Abnormal lipids- High triglycerides and low HDL are major risk factors for diabetes. These occur when insulin levels are high.
High blood pressure- High blood pressure and high blood sugar go hand in hand. Each is a warning sign of the same metabolic imbalance that leads to diabetes.
Age- As we get older and our bodies have been stressed year after year our cellsí response to insulin or the bodyís ability to produce an adequate amount is comprised. Dietary stress is an important contributor. Note that diabetes is occurring in kids, teens and young adults as never before because of the escalating rates of obesity in these age groups.
The Road to Type 2 Diabetes
What eventually leads to diabetes begins with insulin resistance of cells especially liver, fat and muscle cells. Insulin resistance means that cells are unable to respond to insulin properly. Even people with a normal weight based on BMI can have insulin resistance if they have a genetic susceptibility to diabetes.
Here is the progression of insulin resistance to late stage type 2 diabetes as described by Dr. Robert Atkins.
1. Insulin resistance of cells
2. Insulin resistance with hyperinsulinism (the production of large amounts of insulin to control blood sugar levels)
3. Insulin resistance with hyperinsulinism and reactive hypoglycemia ( unstable blood sugar)
4. Insulin resistance and hyperinsulinism with impaired glucose tolerance (pre-diabetes)
5. Type 2 diabetes with insulin resistance and high insulin production
6. Type 2 diabetes with low or virtually no insulin production
It is important to remember that insulin is primarily stimulated by dietary carbohydrates. The same dietary carbohydrates that have been encouraged by US health authorities as the mainstay of a ďhealthyĒ diet. Given the results of this message (more obesity and more diabetes than ever) it is clear that this hasnít worked except to benefit the food industry and drug companies. Keep in mind that once you have been diagnosed with diabetes there are a number of drugs your doctor will prescribe for you that you are expected to take for the rest of your life.
Recognizing a Diet Related Disorder
Moving through these stages takes time. Once stage 3 is reached and people become intolerant of carbs enough they develop an unstable blood sugar. Blood sugar highs and lows can occur a number of times during the day. The bodyís stress response is called upon to normalize blood sugar, causing symptoms that affect quality of life or may require medication. Unfortunately, this stage is not recognized by many including the medical profession. Numerous symptoms that people seem to think are common are diet related.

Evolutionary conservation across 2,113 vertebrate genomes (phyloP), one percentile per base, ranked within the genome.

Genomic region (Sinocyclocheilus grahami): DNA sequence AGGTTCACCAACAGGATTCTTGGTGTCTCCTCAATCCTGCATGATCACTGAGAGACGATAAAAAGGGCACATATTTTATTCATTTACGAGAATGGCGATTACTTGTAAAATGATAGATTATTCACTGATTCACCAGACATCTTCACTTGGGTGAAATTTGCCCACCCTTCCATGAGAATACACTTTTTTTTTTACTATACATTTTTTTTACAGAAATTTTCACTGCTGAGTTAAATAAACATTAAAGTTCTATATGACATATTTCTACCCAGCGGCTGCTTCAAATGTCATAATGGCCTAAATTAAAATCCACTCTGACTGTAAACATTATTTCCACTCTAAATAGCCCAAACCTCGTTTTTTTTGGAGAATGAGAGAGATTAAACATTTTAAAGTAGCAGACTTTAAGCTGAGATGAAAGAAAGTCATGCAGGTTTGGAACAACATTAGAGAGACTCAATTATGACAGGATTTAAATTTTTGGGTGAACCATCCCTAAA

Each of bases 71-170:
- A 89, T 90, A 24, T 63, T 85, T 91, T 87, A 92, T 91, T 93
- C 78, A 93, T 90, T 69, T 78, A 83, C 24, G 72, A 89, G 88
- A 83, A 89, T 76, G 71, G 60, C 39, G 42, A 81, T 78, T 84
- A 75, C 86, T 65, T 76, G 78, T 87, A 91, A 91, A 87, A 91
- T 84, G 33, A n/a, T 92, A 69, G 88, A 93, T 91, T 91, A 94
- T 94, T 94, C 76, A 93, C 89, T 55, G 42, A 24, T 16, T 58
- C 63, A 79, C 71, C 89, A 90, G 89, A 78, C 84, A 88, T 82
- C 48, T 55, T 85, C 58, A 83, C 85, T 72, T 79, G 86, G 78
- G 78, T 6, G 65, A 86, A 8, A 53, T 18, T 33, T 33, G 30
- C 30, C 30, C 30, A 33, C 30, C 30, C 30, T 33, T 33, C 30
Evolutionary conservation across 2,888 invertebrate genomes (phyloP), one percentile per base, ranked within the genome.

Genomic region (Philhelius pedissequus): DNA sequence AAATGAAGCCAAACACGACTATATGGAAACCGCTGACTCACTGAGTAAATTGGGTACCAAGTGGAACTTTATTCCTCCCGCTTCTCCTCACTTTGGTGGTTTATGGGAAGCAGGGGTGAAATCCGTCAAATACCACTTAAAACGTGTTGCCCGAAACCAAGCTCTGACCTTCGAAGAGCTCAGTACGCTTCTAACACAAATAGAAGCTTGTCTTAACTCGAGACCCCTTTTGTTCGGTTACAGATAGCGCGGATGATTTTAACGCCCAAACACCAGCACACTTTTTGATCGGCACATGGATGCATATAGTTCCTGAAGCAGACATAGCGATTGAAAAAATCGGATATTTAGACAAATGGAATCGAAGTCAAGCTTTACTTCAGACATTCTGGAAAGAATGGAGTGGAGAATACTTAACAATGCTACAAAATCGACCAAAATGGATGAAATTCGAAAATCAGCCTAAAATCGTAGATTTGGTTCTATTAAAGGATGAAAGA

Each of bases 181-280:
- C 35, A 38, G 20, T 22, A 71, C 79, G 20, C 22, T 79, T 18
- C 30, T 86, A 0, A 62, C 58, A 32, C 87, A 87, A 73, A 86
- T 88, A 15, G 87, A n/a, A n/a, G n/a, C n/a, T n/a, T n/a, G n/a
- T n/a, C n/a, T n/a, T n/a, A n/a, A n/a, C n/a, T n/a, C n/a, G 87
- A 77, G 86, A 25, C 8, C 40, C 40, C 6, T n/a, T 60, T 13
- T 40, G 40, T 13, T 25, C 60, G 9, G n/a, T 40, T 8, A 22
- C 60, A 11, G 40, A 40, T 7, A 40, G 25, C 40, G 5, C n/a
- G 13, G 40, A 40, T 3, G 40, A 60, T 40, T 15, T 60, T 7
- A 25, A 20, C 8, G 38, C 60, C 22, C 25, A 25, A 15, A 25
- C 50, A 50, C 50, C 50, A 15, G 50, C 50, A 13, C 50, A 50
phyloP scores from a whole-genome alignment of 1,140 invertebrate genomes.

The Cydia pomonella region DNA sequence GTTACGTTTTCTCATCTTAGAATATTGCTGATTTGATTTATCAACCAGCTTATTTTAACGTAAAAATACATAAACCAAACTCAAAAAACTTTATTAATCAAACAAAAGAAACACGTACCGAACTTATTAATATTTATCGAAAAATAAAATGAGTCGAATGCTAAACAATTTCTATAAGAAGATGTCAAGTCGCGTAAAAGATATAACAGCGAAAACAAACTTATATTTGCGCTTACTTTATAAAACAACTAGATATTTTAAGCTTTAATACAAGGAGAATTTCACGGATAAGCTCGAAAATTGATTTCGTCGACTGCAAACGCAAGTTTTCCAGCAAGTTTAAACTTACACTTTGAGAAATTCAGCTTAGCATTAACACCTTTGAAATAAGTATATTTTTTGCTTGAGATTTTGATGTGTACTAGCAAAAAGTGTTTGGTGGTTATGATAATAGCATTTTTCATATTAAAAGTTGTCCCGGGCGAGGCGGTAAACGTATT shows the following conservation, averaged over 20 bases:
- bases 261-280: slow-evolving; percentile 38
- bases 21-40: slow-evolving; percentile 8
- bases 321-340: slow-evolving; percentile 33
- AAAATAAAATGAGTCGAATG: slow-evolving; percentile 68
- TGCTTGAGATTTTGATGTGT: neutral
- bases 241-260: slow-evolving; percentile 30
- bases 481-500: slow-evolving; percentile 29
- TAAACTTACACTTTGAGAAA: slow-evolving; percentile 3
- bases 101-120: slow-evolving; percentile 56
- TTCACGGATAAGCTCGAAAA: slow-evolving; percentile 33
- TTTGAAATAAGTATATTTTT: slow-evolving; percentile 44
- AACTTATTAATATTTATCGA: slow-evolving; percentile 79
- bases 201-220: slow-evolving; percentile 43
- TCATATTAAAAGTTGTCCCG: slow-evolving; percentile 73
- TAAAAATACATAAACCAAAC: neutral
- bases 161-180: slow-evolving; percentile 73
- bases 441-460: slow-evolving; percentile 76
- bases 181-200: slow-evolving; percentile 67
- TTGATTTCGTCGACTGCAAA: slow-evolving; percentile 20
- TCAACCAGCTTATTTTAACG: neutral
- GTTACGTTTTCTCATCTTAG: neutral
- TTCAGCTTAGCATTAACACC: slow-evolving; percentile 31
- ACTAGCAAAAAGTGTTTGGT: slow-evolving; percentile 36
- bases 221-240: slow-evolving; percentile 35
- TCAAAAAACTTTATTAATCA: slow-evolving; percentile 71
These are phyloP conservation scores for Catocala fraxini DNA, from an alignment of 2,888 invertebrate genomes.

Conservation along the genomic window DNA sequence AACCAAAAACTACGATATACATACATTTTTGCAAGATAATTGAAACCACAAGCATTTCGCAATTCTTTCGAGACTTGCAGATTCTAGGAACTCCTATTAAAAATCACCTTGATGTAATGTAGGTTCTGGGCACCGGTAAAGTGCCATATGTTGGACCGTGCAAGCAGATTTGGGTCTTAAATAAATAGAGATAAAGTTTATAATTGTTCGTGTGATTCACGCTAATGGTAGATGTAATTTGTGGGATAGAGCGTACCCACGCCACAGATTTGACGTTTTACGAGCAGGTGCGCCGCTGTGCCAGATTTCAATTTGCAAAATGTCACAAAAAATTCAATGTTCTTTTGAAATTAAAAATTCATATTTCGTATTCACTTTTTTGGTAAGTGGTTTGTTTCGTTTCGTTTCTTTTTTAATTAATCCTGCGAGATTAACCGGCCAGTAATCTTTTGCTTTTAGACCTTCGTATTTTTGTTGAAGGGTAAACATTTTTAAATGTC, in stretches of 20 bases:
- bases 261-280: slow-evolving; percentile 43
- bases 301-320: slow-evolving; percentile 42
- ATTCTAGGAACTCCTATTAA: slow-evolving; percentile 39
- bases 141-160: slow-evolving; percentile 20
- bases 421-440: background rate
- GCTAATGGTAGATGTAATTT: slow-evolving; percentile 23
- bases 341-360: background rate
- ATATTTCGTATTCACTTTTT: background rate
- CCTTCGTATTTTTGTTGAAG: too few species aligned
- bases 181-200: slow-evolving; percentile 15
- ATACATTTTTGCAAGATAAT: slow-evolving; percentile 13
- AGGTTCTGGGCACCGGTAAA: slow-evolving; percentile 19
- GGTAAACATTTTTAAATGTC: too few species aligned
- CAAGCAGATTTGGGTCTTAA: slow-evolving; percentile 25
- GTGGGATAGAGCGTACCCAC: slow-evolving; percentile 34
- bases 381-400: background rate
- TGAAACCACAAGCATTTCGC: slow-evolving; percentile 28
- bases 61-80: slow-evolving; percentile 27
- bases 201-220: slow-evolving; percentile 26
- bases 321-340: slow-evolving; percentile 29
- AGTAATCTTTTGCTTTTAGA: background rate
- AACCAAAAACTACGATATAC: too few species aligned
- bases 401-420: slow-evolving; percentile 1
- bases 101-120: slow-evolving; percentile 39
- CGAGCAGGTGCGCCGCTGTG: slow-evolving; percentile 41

This is what happens:
Carb consumption = increased blood sugar = increased insulin secretion = increased body fat = low blood sugar = low energy and mood swings = carbohydrate cravings
Unstable blood sugar can cause many symptoms. Some of the more common are:
∑ Irritability, headache or other symptoms before meals or if food is delayed
∑ Symptoms relieved by eating
∑ Difficulty falling asleep or staying asleep
∑ Slow starter in the morning
∑ Wake with a headache
∑ Numerous emotional symptoms-anxiety, worrying, mood swings, flashes of temper etc
∑ Blurred vision, lightheadedness, tremors
∑ Palpitations, irregular heart beats
∑ Preoccupation with food esp. carbohydrate foods
Prevention of Type 2 Diabetes
A good prevention strategy is to avoid over-stressing your pancreatic beta cells-the cells that produce insulin. Since carbohydrate foods are the primary drivers of insulin it makes sense to control both the quality and quantity of carbohydrate foods. This will allow you to normalize your weight and save those vital pancreatic cells from burnout. Research done on properly designed restricted carbohydrate diets support this. This is also the way our ancestors ate long before the processed vegetable oils, fake unnatural fats and packaged foods became ubiquitous in the US diet.